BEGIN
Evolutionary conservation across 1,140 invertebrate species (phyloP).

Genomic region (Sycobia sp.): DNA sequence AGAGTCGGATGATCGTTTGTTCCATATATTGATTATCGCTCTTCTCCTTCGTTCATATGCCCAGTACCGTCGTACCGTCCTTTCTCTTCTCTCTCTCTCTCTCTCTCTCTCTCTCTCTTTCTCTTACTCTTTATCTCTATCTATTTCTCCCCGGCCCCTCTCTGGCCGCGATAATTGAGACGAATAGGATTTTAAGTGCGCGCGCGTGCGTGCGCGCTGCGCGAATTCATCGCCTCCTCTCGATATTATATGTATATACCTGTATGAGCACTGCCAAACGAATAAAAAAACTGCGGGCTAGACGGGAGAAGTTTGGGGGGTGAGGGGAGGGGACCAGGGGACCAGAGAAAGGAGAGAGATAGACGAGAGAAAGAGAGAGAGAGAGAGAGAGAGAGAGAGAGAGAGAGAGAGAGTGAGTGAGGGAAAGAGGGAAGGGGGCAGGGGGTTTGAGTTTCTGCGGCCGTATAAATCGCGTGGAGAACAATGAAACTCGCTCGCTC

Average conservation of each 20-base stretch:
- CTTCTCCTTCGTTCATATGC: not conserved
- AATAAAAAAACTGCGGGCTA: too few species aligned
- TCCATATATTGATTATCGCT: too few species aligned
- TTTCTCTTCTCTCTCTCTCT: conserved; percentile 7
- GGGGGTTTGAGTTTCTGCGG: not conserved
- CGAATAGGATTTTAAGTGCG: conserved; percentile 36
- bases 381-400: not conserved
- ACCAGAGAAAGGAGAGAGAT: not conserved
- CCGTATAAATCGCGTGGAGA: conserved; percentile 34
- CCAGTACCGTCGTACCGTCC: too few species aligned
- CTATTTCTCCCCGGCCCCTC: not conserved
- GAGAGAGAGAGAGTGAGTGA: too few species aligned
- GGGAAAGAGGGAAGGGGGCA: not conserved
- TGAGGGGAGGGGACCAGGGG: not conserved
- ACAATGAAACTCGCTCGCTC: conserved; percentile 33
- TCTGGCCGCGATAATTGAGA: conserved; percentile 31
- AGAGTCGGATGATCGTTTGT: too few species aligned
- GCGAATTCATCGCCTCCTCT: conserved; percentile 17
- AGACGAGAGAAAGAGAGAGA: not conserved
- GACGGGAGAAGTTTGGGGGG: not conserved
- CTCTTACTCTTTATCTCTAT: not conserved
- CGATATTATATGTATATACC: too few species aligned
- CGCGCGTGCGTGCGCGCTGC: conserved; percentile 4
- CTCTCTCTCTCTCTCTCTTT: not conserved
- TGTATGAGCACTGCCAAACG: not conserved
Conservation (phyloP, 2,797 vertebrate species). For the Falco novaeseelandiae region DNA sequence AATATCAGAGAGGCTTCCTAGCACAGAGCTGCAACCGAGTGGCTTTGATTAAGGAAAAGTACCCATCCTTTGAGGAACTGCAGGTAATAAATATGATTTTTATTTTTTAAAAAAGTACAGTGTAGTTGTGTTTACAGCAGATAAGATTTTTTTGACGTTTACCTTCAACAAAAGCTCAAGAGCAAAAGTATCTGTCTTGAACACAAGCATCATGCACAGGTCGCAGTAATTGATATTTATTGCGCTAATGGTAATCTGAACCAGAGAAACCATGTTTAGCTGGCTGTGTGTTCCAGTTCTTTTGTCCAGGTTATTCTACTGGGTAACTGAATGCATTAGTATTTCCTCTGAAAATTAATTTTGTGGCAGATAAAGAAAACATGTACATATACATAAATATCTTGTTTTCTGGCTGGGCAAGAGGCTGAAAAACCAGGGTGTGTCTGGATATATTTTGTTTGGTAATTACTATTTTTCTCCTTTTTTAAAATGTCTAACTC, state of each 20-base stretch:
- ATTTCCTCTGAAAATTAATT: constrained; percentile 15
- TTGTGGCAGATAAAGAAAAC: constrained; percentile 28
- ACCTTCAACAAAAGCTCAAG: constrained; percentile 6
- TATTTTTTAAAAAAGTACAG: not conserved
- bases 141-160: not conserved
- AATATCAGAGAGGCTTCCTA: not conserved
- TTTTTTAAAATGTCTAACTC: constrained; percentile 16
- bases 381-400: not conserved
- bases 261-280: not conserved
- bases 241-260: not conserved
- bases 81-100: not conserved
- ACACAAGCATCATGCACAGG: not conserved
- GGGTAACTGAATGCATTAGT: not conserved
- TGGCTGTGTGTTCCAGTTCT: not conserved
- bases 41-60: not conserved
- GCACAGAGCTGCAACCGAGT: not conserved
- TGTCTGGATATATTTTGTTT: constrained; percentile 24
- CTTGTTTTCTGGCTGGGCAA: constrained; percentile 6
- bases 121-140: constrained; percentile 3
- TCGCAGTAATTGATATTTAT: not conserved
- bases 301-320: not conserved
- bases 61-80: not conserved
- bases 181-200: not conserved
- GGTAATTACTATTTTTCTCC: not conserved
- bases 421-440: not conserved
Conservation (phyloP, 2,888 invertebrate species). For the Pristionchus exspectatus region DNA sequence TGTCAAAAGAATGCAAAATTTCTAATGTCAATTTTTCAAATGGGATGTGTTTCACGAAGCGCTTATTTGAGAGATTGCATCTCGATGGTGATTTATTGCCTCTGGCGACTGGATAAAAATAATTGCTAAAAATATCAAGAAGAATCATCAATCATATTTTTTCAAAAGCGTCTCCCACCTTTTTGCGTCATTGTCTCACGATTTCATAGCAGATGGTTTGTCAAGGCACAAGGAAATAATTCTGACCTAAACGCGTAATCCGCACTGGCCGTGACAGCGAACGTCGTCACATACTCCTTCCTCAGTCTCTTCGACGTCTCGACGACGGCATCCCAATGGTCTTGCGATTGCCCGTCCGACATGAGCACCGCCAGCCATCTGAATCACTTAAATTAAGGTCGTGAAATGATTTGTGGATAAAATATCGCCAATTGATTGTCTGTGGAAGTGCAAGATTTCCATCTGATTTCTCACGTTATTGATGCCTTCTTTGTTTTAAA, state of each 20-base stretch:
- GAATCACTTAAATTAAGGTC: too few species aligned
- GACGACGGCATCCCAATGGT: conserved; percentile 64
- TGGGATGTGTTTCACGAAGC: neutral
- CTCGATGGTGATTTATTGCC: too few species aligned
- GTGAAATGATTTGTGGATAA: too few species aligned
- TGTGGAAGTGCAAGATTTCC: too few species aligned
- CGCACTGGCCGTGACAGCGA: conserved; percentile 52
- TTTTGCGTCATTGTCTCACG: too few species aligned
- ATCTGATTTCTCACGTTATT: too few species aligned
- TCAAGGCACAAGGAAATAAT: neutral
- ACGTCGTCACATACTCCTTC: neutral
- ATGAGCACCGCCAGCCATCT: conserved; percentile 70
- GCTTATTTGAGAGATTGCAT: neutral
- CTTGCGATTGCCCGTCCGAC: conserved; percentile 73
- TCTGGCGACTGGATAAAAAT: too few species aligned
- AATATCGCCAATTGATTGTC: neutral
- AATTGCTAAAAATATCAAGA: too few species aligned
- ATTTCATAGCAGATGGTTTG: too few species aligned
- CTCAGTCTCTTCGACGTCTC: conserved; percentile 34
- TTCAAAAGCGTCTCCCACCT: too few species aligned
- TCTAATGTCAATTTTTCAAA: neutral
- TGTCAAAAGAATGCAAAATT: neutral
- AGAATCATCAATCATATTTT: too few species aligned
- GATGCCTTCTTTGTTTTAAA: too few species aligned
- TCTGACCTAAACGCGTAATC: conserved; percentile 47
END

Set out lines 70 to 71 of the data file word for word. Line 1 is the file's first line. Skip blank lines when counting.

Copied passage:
- TCTGGCGACTGGATAAAAAT: too few species aligned
- AATATCGCCAATTGATTGTC: neutral